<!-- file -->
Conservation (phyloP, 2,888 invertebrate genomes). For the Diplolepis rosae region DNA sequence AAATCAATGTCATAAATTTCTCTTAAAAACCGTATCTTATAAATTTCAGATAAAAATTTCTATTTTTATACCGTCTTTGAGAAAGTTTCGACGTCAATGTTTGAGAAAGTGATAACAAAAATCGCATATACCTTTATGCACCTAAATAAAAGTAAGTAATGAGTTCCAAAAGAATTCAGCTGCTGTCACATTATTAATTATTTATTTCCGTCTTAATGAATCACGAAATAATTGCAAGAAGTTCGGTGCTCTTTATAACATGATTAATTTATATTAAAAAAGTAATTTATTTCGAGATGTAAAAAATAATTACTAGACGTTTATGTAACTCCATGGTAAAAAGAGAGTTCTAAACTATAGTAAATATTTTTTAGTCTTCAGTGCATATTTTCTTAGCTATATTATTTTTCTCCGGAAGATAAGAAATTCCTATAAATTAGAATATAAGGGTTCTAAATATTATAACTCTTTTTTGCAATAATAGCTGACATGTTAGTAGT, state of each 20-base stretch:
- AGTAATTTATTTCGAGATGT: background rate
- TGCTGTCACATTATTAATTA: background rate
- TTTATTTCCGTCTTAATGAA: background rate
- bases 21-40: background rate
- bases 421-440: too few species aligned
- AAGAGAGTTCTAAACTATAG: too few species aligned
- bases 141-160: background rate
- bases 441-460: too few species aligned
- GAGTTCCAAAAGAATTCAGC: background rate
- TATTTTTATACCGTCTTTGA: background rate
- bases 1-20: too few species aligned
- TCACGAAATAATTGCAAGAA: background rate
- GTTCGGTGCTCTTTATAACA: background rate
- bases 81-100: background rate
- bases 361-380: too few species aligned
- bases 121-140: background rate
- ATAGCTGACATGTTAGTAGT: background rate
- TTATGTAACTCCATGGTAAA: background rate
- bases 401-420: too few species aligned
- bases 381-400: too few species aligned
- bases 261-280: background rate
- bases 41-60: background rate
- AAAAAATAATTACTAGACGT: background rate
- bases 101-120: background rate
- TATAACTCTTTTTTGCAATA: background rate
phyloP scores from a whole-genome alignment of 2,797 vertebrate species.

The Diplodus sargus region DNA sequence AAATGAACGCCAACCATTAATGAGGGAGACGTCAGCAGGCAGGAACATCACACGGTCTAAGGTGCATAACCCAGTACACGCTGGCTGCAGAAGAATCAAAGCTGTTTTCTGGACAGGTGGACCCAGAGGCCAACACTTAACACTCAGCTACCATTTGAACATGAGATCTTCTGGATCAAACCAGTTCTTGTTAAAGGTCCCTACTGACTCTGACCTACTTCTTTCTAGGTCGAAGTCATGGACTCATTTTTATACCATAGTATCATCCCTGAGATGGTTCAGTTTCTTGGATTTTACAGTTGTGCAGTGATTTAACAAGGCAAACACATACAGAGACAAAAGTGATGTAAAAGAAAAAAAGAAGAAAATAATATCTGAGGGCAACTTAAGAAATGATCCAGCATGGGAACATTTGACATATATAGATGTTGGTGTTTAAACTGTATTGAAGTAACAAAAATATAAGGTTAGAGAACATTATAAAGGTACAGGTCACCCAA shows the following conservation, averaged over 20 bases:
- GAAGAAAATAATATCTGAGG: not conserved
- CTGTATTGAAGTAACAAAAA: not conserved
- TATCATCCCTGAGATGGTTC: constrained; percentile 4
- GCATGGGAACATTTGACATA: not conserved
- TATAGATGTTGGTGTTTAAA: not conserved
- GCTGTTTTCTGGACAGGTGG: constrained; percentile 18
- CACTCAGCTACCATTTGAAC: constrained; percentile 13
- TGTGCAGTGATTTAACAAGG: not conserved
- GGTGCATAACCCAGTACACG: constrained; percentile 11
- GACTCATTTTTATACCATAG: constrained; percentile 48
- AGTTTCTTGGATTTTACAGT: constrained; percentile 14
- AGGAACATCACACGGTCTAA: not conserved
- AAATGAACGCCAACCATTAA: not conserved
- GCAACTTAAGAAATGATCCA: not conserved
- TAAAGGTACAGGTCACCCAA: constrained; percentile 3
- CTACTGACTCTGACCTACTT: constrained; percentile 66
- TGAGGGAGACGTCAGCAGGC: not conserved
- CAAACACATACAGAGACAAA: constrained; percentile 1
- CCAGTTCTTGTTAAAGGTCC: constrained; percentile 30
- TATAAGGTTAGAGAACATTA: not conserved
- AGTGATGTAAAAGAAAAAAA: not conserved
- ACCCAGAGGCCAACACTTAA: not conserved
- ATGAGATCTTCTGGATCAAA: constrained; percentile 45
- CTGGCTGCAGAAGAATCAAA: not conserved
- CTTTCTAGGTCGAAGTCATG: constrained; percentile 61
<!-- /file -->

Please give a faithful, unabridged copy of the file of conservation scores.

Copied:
Conservation (phyloP, 2,888 invertebrate genomes). For the Diplolepis rosae region DNA sequence AAATCAATGTCATAAATTTCTCTTAAAAACCGTATCTTATAAATTTCAGATAAAAATTTCTATTTTTATACCGTCTTTGAGAAAGTTTCGACGTCAATGTTTGAGAAAGTGATAACAAAAATCGCATATACCTTTATGCACCTAAATAAAAGTAAGTAATGAGTTCCAAAAGAATTCAGCTGCTGTCACATTATTAATTATTTATTTCCGTCTTAATGAATCACGAAATAATTGCAAGAAGTTCGGTGCTCTTTATAACATGATTAATTTATATTAAAAAAGTAATTTATTTCGAGATGTAAAAAATAATTACTAGACGTTTATGTAACTCCATGGTAAAAAGAGAGTTCTAAACTATAGTAAATATTTTTTAGTCTTCAGTGCATATTTTCTTAGCTATATTATTTTTCTCCGGAAGATAAGAAATTCCTATAAATTAGAATATAAGGGTTCTAAATATTATAACTCTTTTTTGCAATAATAGCTGACATGTTAGTAGT, state of each 20-base stretch:
- AGTAATTTATTTCGAGATGT: background rate
- TGCTGTCACATTATTAATTA: background rate
- TTTATTTCCGTCTTAATGAA: background rate
- bases 21-40: background rate
- bases 421-440: too few species aligned
- AAGAGAGTTCTAAACTATAG: too few species aligned
- bases 141-160: background rate
- bases 441-460: too few species aligned
- GAGTTCCAAAAGAATTCAGC: background rate
- TATTTTTATACCGTCTTTGA: background rate
- bases 1-20: too few species aligned
- TCACGAAATAATTGCAAGAA: background rate
- GTTCGGTGCTCTTTATAACA: background rate
- bases 81-100: background rate
- bases 361-380: too few species aligned
- bases 121-140: background rate
- ATAGCTGACATGTTAGTAGT: background rate
- TTATGTAACTCCATGGTAAA: background rate
- bases 401-420: too few species aligned
- bases 381-400: too few species aligned
- bases 261-280: background rate
- bases 41-60: background rate
- AAAAAATAATTACTAGACGT: background rate
- bases 101-120: background rate
- TATAACTCTTTTTTGCAATA: background rate
phyloP scores from a whole-genome alignment of 2,797 vertebrate species.

The Diplodus sargus region DNA sequence AAATGAACGCCAACCATTAATGAGGGAGACGTCAGCAGGCAGGAACATCACACGGTCTAAGGTGCATAACCCAGTACACGCTGGCTGCAGAAGAATCAAAGCTGTTTTCTGGACAGGTGGACCCAGAGGCCAACACTTAACACTCAGCTACCATTTGAACATGAGATCTTCTGGATCAAACCAGTTCTTGTTAAAGGTCCCTACTGACTCTGACCTACTTCTTTCTAGGTCGAAGTCATGGACTCATTTTTATACCATAGTATCATCCCTGAGATGGTTCAGTTTCTTGGATTTTACAGTTGTGCAGTGATTTAACAAGGCAAACACATACAGAGACAAAAGTGATGTAAAAGAAAAAAAGAAGAAAATAATATCTGAGGGCAACTTAAGAAATGATCCAGCATGGGAACATTTGACATATATAGATGTTGGTGTTTAAACTGTATTGAAGTAACAAAAATATAAGGTTAGAGAACATTATAAAGGTACAGGTCACCCAA shows the following conservation, averaged over 20 bases:
- GAAGAAAATAATATCTGAGG: not conserved
- CTGTATTGAAGTAACAAAAA: not conserved
- TATCATCCCTGAGATGGTTC: constrained; percentile 4
- GCATGGGAACATTTGACATA: not conserved
- TATAGATGTTGGTGTTTAAA: not conserved
- GCTGTTTTCTGGACAGGTGG: constrained; percentile 18
- CACTCAGCTACCATTTGAAC: constrained; percentile 13
- TGTGCAGTGATTTAACAAGG: not conserved
- GGTGCATAACCCAGTACACG: constrained; percentile 11
- GACTCATTTTTATACCATAG: constrained; percentile 48
- AGTTTCTTGGATTTTACAGT: constrained; percentile 14
- AGGAACATCACACGGTCTAA: not conserved
- AAATGAACGCCAACCATTAA: not conserved
- GCAACTTAAGAAATGATCCA: not conserved
- TAAAGGTACAGGTCACCCAA: constrained; percentile 3
- CTACTGACTCTGACCTACTT: constrained; percentile 66
- TGAGGGAGACGTCAGCAGGC: not conserved
- CAAACACATACAGAGACAAA: constrained; percentile 1
- CCAGTTCTTGTTAAAGGTCC: constrained; percentile 30
- TATAAGGTTAGAGAACATTA: not conserved
- AGTGATGTAAAAGAAAAAAA: not conserved
- ACCCAGAGGCCAACACTTAA: not conserved
- ATGAGATCTTCTGGATCAAA: constrained; percentile 45
- CTGGCTGCAGAAGAATCAAA: not conserved
- CTTTCTAGGTCGAAGTCATG: constrained; percentile 61